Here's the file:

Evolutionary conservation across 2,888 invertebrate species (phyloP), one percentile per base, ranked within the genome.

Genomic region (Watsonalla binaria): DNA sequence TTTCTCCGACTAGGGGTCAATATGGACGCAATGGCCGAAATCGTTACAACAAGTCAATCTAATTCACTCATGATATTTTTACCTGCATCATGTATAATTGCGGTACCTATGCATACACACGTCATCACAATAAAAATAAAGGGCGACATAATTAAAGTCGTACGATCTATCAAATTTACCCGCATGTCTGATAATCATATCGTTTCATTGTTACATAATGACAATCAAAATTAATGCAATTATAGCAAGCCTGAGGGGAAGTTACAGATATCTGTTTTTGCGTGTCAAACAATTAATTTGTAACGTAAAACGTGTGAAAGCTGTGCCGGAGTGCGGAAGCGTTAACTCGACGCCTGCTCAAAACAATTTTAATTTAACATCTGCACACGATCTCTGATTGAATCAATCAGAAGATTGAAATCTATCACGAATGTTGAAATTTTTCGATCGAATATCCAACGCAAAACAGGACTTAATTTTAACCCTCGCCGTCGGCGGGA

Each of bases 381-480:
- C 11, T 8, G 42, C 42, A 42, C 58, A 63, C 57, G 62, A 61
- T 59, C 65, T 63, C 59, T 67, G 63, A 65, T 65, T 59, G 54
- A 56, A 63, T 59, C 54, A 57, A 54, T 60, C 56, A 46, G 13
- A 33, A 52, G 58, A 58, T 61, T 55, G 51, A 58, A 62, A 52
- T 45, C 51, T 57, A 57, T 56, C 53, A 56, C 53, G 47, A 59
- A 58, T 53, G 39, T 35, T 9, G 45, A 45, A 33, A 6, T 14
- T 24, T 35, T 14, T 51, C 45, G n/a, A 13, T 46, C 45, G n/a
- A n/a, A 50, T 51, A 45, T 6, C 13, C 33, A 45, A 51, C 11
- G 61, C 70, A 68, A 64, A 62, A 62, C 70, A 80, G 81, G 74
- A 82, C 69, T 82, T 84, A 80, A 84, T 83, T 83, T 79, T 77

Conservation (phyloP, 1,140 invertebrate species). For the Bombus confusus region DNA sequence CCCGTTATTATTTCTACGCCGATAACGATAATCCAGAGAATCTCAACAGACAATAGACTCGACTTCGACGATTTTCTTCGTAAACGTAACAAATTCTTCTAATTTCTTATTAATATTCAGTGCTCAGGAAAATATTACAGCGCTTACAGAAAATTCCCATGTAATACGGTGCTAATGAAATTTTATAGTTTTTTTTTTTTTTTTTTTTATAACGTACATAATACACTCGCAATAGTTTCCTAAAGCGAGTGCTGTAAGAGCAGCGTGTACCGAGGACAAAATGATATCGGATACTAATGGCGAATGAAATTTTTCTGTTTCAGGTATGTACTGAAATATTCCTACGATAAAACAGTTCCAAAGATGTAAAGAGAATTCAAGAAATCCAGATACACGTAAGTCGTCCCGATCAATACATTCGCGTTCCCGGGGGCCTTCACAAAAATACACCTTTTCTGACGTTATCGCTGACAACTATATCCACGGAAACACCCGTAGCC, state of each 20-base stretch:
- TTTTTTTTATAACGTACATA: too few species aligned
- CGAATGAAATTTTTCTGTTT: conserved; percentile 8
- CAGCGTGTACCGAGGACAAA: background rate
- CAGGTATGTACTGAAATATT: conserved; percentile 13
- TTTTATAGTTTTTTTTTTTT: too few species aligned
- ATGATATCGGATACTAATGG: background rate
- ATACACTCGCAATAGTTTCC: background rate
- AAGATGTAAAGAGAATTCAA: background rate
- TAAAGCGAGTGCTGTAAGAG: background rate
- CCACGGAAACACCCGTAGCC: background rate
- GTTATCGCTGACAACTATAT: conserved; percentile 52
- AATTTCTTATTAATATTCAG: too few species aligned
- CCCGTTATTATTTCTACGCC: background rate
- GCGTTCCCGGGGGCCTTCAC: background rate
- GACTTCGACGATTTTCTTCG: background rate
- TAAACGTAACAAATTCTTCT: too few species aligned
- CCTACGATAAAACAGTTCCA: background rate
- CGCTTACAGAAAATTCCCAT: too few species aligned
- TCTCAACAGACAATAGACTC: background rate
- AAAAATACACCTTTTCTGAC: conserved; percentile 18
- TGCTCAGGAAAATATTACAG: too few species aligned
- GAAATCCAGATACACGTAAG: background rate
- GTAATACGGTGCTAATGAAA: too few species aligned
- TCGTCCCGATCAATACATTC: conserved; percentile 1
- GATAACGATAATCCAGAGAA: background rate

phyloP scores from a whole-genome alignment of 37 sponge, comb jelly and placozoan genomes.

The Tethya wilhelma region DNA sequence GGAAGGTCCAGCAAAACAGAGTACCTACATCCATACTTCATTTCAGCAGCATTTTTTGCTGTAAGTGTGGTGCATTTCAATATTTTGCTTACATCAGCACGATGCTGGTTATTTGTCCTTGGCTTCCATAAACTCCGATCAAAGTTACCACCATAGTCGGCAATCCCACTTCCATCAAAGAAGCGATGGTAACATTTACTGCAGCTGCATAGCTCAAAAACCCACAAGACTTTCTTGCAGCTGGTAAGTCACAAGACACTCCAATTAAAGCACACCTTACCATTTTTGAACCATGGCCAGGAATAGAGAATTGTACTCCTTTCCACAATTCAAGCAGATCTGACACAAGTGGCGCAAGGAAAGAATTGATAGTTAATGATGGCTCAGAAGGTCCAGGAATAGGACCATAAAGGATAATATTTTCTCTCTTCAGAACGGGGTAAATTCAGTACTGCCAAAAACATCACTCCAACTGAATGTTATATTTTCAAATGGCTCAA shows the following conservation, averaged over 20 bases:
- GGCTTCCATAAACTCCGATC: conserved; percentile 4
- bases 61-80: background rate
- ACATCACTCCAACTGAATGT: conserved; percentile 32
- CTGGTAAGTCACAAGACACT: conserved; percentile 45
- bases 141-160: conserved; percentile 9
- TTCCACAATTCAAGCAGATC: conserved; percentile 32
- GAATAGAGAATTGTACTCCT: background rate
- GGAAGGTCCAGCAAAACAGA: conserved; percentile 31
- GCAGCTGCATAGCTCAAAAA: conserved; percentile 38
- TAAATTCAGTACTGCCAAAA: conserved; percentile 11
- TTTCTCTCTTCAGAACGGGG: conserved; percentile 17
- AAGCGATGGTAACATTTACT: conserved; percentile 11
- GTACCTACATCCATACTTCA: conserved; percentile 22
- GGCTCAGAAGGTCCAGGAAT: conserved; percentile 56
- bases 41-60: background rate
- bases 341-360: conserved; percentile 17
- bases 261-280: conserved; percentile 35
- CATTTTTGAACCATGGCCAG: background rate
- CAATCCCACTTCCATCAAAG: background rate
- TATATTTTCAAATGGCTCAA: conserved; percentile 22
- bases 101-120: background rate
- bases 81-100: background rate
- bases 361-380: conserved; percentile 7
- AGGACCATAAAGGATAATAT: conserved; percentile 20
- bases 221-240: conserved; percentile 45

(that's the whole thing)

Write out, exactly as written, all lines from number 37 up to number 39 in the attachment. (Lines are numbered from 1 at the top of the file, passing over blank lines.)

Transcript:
- GTAATACGGTGCTAATGAAA: too few species aligned
- TCGTCCCGATCAATACATTC: conserved; percentile 1
- GATAACGATAATCCAGAGAA: background rate